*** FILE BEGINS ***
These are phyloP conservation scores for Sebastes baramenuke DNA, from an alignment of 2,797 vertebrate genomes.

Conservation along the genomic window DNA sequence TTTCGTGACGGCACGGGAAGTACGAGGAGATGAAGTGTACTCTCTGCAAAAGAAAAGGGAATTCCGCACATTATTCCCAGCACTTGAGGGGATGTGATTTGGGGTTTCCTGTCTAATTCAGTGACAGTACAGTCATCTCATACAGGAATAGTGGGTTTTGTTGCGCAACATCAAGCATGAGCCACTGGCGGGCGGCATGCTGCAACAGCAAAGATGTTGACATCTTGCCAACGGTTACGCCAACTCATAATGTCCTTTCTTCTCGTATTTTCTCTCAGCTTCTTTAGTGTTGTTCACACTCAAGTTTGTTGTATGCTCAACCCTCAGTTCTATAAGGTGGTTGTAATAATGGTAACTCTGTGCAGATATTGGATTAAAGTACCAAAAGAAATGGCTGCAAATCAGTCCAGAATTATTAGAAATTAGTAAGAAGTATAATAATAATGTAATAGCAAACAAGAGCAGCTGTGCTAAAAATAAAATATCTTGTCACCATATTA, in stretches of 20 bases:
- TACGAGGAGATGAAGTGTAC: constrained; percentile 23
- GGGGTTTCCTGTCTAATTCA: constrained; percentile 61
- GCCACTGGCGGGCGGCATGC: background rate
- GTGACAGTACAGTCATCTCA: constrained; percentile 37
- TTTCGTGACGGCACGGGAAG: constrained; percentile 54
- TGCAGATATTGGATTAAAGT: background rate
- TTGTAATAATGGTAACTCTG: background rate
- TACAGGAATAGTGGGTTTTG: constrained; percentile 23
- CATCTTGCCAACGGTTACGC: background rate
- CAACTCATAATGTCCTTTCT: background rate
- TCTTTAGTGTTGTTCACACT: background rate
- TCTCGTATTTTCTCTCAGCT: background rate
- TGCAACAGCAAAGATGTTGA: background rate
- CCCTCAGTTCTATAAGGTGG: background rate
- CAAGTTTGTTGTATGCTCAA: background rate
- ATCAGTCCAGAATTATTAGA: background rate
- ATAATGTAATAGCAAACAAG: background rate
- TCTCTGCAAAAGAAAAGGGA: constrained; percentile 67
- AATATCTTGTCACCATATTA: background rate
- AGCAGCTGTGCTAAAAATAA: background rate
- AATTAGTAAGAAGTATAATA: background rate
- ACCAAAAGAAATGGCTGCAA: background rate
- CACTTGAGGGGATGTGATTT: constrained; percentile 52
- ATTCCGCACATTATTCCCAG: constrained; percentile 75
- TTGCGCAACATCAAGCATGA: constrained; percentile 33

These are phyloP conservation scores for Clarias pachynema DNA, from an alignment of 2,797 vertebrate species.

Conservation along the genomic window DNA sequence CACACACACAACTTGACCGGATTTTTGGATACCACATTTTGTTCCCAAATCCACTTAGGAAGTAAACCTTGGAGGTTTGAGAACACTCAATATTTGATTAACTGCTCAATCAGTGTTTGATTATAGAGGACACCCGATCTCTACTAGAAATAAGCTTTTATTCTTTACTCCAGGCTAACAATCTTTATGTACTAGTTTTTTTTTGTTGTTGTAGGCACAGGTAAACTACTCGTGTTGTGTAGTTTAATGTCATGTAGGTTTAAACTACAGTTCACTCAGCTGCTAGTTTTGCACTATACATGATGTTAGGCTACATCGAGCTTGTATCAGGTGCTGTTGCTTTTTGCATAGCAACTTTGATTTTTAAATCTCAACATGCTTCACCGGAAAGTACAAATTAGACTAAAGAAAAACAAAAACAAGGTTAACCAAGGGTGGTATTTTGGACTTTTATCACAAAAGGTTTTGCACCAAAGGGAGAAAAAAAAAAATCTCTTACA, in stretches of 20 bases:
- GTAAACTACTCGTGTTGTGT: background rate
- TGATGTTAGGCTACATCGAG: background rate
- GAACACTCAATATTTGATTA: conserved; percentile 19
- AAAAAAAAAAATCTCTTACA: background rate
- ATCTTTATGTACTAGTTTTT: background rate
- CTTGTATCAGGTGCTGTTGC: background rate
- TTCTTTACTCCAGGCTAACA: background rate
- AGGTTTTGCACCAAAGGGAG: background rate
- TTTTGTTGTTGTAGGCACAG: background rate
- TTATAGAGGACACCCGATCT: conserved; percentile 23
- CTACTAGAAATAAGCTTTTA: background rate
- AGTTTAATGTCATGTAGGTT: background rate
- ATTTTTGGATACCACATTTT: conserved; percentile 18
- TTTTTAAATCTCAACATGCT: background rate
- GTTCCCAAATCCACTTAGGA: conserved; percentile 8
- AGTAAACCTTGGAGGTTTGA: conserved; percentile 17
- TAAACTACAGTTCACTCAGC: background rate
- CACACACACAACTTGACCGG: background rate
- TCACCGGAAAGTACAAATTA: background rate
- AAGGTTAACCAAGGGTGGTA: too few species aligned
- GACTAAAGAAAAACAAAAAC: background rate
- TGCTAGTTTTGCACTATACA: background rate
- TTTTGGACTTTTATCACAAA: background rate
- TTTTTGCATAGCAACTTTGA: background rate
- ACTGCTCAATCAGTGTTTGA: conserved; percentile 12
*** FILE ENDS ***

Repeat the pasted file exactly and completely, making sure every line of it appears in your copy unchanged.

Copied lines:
These are phyloP conservation scores for Sebastes baramenuke DNA, from an alignment of 2,797 vertebrate genomes.

Conservation along the genomic window DNA sequence TTTCGTGACGGCACGGGAAGTACGAGGAGATGAAGTGTACTCTCTGCAAAAGAAAAGGGAATTCCGCACATTATTCCCAGCACTTGAGGGGATGTGATTTGGGGTTTCCTGTCTAATTCAGTGACAGTACAGTCATCTCATACAGGAATAGTGGGTTTTGTTGCGCAACATCAAGCATGAGCCACTGGCGGGCGGCATGCTGCAACAGCAAAGATGTTGACATCTTGCCAACGGTTACGCCAACTCATAATGTCCTTTCTTCTCGTATTTTCTCTCAGCTTCTTTAGTGTTGTTCACACTCAAGTTTGTTGTATGCTCAACCCTCAGTTCTATAAGGTGGTTGTAATAATGGTAACTCTGTGCAGATATTGGATTAAAGTACCAAAAGAAATGGCTGCAAATCAGTCCAGAATTATTAGAAATTAGTAAGAAGTATAATAATAATGTAATAGCAAACAAGAGCAGCTGTGCTAAAAATAAAATATCTTGTCACCATATTA, in stretches of 20 bases:
- TACGAGGAGATGAAGTGTAC: constrained; percentile 23
- GGGGTTTCCTGTCTAATTCA: constrained; percentile 61
- GCCACTGGCGGGCGGCATGC: background rate
- GTGACAGTACAGTCATCTCA: constrained; percentile 37
- TTTCGTGACGGCACGGGAAG: constrained; percentile 54
- TGCAGATATTGGATTAAAGT: background rate
- TTGTAATAATGGTAACTCTG: background rate
- TACAGGAATAGTGGGTTTTG: constrained; percentile 23
- CATCTTGCCAACGGTTACGC: background rate
- CAACTCATAATGTCCTTTCT: background rate
- TCTTTAGTGTTGTTCACACT: background rate
- TCTCGTATTTTCTCTCAGCT: background rate
- TGCAACAGCAAAGATGTTGA: background rate
- CCCTCAGTTCTATAAGGTGG: background rate
- CAAGTTTGTTGTATGCTCAA: background rate
- ATCAGTCCAGAATTATTAGA: background rate
- ATAATGTAATAGCAAACAAG: background rate
- TCTCTGCAAAAGAAAAGGGA: constrained; percentile 67
- AATATCTTGTCACCATATTA: background rate
- AGCAGCTGTGCTAAAAATAA: background rate
- AATTAGTAAGAAGTATAATA: background rate
- ACCAAAAGAAATGGCTGCAA: background rate
- CACTTGAGGGGATGTGATTT: constrained; percentile 52
- ATTCCGCACATTATTCCCAG: constrained; percentile 75
- TTGCGCAACATCAAGCATGA: constrained; percentile 33

These are phyloP conservation scores for Clarias pachynema DNA, from an alignment of 2,797 vertebrate species.

Conservation along the genomic window DNA sequence CACACACACAACTTGACCGGATTTTTGGATACCACATTTTGTTCCCAAATCCACTTAGGAAGTAAACCTTGGAGGTTTGAGAACACTCAATATTTGATTAACTGCTCAATCAGTGTTTGATTATAGAGGACACCCGATCTCTACTAGAAATAAGCTTTTATTCTTTACTCCAGGCTAACAATCTTTATGTACTAGTTTTTTTTTGTTGTTGTAGGCACAGGTAAACTACTCGTGTTGTGTAGTTTAATGTCATGTAGGTTTAAACTACAGTTCACTCAGCTGCTAGTTTTGCACTATACATGATGTTAGGCTACATCGAGCTTGTATCAGGTGCTGTTGCTTTTTGCATAGCAACTTTGATTTTTAAATCTCAACATGCTTCACCGGAAAGTACAAATTAGACTAAAGAAAAACAAAAACAAGGTTAACCAAGGGTGGTATTTTGGACTTTTATCACAAAAGGTTTTGCACCAAAGGGAGAAAAAAAAAAATCTCTTACA, in stretches of 20 bases:
- GTAAACTACTCGTGTTGTGT: background rate
- TGATGTTAGGCTACATCGAG: background rate
- GAACACTCAATATTTGATTA: conserved; percentile 19
- AAAAAAAAAAATCTCTTACA: background rate
- ATCTTTATGTACTAGTTTTT: background rate
- CTTGTATCAGGTGCTGTTGC: background rate
- TTCTTTACTCCAGGCTAACA: background rate
- AGGTTTTGCACCAAAGGGAG: background rate
- TTTTGTTGTTGTAGGCACAG: background rate
- TTATAGAGGACACCCGATCT: conserved; percentile 23
- CTACTAGAAATAAGCTTTTA: background rate
- AGTTTAATGTCATGTAGGTT: background rate
- ATTTTTGGATACCACATTTT: conserved; percentile 18
- TTTTTAAATCTCAACATGCT: background rate
- GTTCCCAAATCCACTTAGGA: conserved; percentile 8
- AGTAAACCTTGGAGGTTTGA: conserved; percentile 17
- TAAACTACAGTTCACTCAGC: background rate
- CACACACACAACTTGACCGG: background rate
- TCACCGGAAAGTACAAATTA: background rate
- AAGGTTAACCAAGGGTGGTA: too few species aligned
- GACTAAAGAAAAACAAAAAC: background rate
- TGCTAGTTTTGCACTATACA: background rate
- TTTTGGACTTTTATCACAAA: background rate
- TTTTTGCATAGCAACTTTGA: background rate
- ACTGCTCAATCAGTGTTTGA: conserved; percentile 12